People are a large risk factor for a company. Will they hurt themselves, or hurt fellow workers? Will they steal company secrets? Will they misrepresent research or plagiarize discovery? Just imagine the opportunities for insurance in this field alone - which of course is the issue of worker's compensation, which will be addressed shortly.
Company procedures can create risk by being incorrectly designed or unfair. Inadequate protection for the worker can result in business loss of time and production capability. The process by which goods reach the market can fail. Can one insure against the hiring practices of common carriers? They are a major player in the process. Certainly performance must be considered in terms of probable financial loss. The performance not only of the employee, but of the management and related entities contain elements of risk. The name Enron comes to mind.
It is management's responsibility, whatever the size firm, to take action to minimize the impact of losses on the business and to be seen to be protecting the interests of everyone... (Jeynes, 2002). The position of Risk Manager is beginning to take on a rather intimidating scale in light of the financial future of the business. What kind of financial exposure should management be willing to take?
Financial risk takes the form of derivatives, hedging and leveraging in the capital structure (Bremen, 1998) "Derivatives are a collective term for securities whose prices are based on the prices of another (underlying) investment (Numa, 2003)." When a business attempts to base profits on the gains or losses of another it is easy to imagine the risk involved. Hedging and leveraging are other forms of financial risk taking. "As the financial slate of the firm has different links with its real operation, lowering the probability of distress and bankruptcy by reducing the volatility of the cash flows adds value to the firm" (Bremen, 1998). Financial risks also arise with currency fluctuation, as well as market volatility. "...Risk Management and corporate finance are inextricably related, with corporate finance being the backbone of the strategy of risk management" (Culp, 2001).
The risk manager must assess the exposure of the firm before entering into these types of financial rabbit holes.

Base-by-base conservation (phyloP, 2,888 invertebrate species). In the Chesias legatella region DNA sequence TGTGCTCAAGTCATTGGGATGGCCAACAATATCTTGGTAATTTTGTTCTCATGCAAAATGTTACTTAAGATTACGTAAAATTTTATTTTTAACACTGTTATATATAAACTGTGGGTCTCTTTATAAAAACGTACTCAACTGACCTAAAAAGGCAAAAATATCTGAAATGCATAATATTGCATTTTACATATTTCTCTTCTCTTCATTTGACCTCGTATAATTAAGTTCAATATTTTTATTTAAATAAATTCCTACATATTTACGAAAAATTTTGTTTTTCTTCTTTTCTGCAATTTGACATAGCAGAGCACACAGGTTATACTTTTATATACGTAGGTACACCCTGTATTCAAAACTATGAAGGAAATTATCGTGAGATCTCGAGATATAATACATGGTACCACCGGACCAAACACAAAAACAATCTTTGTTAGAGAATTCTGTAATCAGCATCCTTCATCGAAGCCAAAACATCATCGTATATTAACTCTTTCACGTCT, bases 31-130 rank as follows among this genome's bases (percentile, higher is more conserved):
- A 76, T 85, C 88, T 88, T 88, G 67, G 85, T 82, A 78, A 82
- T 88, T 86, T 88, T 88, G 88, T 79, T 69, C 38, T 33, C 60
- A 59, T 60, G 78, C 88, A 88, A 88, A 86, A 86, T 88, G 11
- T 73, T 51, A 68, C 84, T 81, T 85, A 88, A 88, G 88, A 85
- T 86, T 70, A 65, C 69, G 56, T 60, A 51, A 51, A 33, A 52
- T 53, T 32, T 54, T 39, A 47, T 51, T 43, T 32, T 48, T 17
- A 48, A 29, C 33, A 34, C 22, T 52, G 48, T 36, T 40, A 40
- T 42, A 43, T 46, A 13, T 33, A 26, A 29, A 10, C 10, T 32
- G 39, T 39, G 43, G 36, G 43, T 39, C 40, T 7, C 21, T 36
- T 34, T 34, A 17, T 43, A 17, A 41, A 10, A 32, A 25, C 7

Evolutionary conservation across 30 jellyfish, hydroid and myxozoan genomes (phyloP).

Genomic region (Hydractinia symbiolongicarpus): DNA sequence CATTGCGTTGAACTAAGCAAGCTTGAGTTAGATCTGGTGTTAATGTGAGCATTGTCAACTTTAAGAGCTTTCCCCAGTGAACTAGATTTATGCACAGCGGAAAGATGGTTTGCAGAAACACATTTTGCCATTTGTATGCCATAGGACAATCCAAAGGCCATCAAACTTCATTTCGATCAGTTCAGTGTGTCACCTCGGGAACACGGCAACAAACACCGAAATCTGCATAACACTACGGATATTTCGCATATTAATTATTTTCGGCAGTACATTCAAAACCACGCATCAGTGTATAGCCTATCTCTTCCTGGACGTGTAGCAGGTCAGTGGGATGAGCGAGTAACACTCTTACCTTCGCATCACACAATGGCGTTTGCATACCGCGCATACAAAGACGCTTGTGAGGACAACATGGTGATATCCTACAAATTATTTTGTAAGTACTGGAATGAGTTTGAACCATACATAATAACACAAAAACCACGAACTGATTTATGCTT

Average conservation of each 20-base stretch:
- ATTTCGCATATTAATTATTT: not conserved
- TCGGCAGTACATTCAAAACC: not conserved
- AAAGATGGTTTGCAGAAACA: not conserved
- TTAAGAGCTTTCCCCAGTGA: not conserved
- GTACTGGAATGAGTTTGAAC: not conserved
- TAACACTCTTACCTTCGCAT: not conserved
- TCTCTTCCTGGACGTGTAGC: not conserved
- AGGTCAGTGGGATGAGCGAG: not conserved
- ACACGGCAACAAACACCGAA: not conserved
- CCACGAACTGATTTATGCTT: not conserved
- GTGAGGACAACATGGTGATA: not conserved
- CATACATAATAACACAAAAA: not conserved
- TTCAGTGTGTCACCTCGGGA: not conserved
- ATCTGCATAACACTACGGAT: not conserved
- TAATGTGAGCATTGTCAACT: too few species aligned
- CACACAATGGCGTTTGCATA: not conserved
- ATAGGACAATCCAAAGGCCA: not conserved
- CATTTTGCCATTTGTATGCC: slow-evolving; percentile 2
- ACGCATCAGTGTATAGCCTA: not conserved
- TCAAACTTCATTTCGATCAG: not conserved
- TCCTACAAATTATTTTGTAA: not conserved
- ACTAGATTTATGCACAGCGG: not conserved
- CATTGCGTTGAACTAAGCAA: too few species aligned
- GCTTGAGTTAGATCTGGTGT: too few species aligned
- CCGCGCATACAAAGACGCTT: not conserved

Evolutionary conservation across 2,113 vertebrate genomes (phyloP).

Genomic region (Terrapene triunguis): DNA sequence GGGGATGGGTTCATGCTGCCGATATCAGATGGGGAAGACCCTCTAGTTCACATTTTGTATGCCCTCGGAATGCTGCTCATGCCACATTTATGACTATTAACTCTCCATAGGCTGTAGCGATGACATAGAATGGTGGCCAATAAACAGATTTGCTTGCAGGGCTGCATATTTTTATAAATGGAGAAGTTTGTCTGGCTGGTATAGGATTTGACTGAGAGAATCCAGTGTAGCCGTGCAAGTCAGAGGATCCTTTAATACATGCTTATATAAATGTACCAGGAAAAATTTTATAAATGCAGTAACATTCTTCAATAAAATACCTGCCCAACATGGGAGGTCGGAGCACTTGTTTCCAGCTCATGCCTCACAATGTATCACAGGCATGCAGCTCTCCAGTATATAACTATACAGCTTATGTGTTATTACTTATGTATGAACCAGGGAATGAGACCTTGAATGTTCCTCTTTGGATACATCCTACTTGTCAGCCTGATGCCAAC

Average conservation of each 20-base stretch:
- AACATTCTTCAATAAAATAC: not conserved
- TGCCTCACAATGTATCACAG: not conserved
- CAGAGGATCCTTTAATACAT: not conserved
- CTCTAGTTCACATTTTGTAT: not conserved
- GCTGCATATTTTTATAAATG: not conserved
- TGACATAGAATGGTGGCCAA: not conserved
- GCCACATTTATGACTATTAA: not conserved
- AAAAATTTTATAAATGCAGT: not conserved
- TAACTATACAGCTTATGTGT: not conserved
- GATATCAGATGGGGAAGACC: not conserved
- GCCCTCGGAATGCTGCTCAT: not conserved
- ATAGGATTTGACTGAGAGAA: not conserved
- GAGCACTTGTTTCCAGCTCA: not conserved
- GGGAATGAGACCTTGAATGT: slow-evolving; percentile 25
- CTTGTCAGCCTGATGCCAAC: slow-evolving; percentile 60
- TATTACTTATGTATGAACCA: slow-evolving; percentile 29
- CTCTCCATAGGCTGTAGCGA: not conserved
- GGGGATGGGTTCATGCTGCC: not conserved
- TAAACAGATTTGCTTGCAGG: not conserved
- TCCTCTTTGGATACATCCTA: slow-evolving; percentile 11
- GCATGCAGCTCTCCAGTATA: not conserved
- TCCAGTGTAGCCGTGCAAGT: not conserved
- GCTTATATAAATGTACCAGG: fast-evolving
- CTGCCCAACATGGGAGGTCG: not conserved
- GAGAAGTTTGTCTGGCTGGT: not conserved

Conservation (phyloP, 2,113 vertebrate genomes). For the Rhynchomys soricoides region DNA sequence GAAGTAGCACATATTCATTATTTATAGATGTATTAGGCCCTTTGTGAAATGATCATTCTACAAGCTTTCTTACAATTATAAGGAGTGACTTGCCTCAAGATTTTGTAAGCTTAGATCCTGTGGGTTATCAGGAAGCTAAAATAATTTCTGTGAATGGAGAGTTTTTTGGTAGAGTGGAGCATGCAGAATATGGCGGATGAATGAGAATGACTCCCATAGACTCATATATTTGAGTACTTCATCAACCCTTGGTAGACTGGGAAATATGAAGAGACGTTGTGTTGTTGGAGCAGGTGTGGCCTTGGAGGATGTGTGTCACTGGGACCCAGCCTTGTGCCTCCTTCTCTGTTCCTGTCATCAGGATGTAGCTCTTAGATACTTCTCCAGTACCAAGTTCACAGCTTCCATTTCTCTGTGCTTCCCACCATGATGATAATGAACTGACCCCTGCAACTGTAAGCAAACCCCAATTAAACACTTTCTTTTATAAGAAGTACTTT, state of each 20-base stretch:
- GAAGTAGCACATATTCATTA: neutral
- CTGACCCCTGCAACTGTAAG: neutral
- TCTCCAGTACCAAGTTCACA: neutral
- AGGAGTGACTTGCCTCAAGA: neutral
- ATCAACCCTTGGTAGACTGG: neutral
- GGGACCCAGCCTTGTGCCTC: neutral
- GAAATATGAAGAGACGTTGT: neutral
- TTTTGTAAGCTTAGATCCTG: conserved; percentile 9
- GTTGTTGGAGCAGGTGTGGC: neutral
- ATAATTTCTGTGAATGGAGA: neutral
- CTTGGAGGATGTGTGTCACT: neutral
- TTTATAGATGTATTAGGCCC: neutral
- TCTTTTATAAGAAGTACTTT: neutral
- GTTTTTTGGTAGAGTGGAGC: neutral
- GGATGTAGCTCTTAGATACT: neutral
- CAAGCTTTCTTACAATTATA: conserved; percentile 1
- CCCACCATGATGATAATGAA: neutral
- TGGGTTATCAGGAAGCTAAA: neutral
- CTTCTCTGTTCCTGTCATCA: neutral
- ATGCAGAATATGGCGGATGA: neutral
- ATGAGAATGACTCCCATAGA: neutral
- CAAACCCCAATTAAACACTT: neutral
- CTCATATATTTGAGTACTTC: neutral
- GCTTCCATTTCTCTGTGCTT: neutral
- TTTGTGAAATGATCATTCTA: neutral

Then there are the exposures to legal liability in the firm to consider. Every area of risk can also be an area of legal liability. Looking back to Jeynes list of P's one might consider the following as opportunities for legal exposure:
When the building burns down an employee is killed.
The product is found to contain traces of rat feces or has a faulty switch
The raw materials shipment turns out to be stolen property
Management is accused of spying on employees in the locker room where they had an expectation of privacy
The procedure manual had a typo and the step that involved donning safety glasses was missed
The security guard has a flashback and guns down a news team
Exposure is endless and opportunities for legal recourse infinite. It just takes a little imagination, which is a perfect seguing into the area of workmans' compensation.
Business exposure to employee injury was not always taken for granted. It was not until early in the twentieth century that employees began to have coverage that gave them a chance for compensation if injured on the job. "Workers' Compensation with its no-fault approach and limitation of "damages" to partial recovery of tangible losses was the compromise answer accepted ultimately by both employers and employees in most nations" (Williams, 1991).
Before then the Fellow Servant Rule, the assumption of risk, and contributory negligence were common lines of defense against employee injury. The Fellow Servant Rule basically said that if another worker caused the injury or had any part in causing the injury then the company was not liable. In turn, the contributory negligence line of defense said that if the worker himself was in any way to blame for the injury then the company was not liable. Finally, it was assumed that if an employee accepted a dangerous job then there was an "assumption of risk" that the worker understood. Therefore claims against the company were not considered when they occurred in an inherently dangerous situation (Bremen, 1998).
With the standards suggested and imposed by the International Labor Organization (ILO) and the United States National Commission (USNC) workers began to become a risk that was worth considering. "Risk Management, in short, is traditionally viewed as the necessary…[continue]